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Study finds charbroiled burgers produce more particulates than clean-diesel trucks
Here's something to think about the next time you get a craving for a burger: According to researchers at the University of California-Riverside, commercially cooked hamburgers emit more particulate matter than 2007-2010 model year clean-diesel trucks.
"An 18-wheeler diesel-engine truck would have to drive 143 miles on the freeway to put out the same mass of particulates as a single charbroiled hamburger patty," said Bill Welch, the principle engineer on the study. The UC Riverside research was funded by the South Coast Air Quality Management District and the San Joaquin Valley (Calif.) Air Pollution Control District.
The research results certainly provided food for thought. "I will say this is an extremely unusual comparison," said Allen Schaeffer, executive director of the Washington, D.C.-based nonprofit Diesel Technology Forum, which has been publicizing the study results. "Generally, clean diesels are matched up against natural gas, hybrids, or electric vehicles for emissions or fuel-efficiency tests. This is the first time we've gone head-to-head against fast food."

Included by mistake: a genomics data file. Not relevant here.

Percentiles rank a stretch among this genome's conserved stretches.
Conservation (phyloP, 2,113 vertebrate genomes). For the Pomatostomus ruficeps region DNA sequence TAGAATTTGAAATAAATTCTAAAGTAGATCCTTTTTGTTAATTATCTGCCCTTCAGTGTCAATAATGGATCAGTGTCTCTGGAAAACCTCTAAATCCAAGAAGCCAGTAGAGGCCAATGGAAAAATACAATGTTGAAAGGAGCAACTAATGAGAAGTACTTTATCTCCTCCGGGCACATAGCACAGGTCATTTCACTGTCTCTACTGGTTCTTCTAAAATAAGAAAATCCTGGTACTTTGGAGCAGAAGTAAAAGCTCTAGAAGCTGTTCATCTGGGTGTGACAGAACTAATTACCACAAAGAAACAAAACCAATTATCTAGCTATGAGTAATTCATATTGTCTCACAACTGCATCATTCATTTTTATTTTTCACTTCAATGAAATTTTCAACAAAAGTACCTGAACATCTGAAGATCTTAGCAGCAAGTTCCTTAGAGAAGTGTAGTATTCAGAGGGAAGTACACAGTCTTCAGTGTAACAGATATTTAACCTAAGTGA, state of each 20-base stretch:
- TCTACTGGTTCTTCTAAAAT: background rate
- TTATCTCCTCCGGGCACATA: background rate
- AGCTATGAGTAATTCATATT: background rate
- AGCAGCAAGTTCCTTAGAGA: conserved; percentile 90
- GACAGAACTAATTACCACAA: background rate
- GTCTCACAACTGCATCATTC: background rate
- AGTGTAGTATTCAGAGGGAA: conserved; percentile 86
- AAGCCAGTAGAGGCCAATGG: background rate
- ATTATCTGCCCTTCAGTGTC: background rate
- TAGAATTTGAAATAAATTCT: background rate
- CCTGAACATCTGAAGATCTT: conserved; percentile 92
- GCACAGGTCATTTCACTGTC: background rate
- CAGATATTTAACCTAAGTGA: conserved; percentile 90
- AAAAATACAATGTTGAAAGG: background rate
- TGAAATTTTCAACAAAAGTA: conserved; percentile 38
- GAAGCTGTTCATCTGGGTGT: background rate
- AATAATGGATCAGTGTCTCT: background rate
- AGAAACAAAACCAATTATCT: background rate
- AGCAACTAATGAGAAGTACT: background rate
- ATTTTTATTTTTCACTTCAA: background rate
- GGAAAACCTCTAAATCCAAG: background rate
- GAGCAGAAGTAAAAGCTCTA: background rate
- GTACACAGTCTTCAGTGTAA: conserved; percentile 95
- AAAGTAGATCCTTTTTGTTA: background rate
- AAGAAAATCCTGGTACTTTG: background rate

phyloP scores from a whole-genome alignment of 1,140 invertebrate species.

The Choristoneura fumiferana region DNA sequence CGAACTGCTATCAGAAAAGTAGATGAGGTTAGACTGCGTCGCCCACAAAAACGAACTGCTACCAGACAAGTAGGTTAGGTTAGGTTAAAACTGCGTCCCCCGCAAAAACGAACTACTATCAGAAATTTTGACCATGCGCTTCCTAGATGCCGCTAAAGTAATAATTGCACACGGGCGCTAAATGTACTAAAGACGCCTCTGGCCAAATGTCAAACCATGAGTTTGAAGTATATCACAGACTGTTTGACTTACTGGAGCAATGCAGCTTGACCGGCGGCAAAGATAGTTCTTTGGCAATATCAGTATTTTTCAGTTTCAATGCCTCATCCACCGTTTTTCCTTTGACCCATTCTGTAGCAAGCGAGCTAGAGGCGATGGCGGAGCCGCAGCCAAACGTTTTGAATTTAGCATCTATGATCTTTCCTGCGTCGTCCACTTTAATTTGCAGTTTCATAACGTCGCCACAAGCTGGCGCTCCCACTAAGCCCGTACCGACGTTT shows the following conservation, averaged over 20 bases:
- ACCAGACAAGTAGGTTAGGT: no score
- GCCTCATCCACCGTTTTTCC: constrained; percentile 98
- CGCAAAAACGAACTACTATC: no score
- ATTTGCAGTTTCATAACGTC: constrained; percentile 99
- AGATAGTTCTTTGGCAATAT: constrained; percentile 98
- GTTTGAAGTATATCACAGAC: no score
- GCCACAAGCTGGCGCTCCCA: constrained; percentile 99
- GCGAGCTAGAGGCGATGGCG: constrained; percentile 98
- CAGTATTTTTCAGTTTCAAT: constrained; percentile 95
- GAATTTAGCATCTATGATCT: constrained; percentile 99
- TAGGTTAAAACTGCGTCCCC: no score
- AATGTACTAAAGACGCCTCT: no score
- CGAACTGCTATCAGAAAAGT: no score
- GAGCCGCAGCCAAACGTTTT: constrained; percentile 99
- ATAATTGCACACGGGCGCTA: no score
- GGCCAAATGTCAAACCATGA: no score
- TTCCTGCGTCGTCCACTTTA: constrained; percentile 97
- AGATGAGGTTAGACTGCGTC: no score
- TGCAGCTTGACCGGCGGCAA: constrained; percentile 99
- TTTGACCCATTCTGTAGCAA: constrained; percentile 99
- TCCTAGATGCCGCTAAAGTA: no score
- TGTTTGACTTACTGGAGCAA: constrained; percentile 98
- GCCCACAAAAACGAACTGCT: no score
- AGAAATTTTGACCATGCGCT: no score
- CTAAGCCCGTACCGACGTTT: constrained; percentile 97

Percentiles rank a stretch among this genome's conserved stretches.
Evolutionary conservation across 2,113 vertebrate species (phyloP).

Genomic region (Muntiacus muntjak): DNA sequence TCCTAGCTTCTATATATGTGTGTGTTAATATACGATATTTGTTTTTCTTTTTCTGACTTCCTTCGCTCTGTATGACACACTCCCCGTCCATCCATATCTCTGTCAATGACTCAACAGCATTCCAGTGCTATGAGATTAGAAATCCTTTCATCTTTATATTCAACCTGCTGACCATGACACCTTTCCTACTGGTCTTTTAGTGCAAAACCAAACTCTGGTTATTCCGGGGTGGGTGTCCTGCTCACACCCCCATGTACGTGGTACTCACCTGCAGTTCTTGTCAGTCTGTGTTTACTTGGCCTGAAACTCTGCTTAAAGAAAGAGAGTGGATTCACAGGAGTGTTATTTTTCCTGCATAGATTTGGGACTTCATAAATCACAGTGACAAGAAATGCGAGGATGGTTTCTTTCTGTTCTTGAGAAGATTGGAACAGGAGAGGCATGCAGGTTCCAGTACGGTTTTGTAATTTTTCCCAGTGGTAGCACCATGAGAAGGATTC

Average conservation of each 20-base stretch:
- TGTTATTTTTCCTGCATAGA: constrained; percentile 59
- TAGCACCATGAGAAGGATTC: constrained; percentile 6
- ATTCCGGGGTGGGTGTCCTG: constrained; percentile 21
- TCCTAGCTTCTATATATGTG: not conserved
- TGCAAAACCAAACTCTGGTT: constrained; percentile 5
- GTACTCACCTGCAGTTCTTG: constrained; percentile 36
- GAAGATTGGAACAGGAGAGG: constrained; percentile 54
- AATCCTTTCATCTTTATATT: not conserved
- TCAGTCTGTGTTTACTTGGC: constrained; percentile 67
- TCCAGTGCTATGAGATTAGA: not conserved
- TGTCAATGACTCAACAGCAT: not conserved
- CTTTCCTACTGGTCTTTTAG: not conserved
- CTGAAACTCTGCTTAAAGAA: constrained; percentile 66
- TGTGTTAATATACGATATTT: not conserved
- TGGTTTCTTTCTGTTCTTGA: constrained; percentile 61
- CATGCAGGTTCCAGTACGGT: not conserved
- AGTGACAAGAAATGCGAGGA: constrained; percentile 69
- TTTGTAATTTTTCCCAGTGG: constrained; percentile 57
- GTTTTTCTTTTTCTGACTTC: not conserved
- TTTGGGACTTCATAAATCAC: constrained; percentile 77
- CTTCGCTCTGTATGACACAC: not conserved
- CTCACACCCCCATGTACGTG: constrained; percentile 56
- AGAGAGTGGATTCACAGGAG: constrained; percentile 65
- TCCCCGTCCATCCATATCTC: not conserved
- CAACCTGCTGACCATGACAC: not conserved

According to Schaeffer, emissions from heavy-duty trucks and buses have been reduced by 99 percent for nitrogen oxides (NOx)—an ozone precursor—and particulate emissions. A key factor in reducing emissions has been the shift to ultra-low-sulfur diesel (ULSD) fuel and the use of advanced emissions-control technologies.
"Because of the investments in new technology, it now takes 60 of today's [high-technology] trucks to emit the same level of particulate matter emissions as one truck built in 1988," Schaeffer said.
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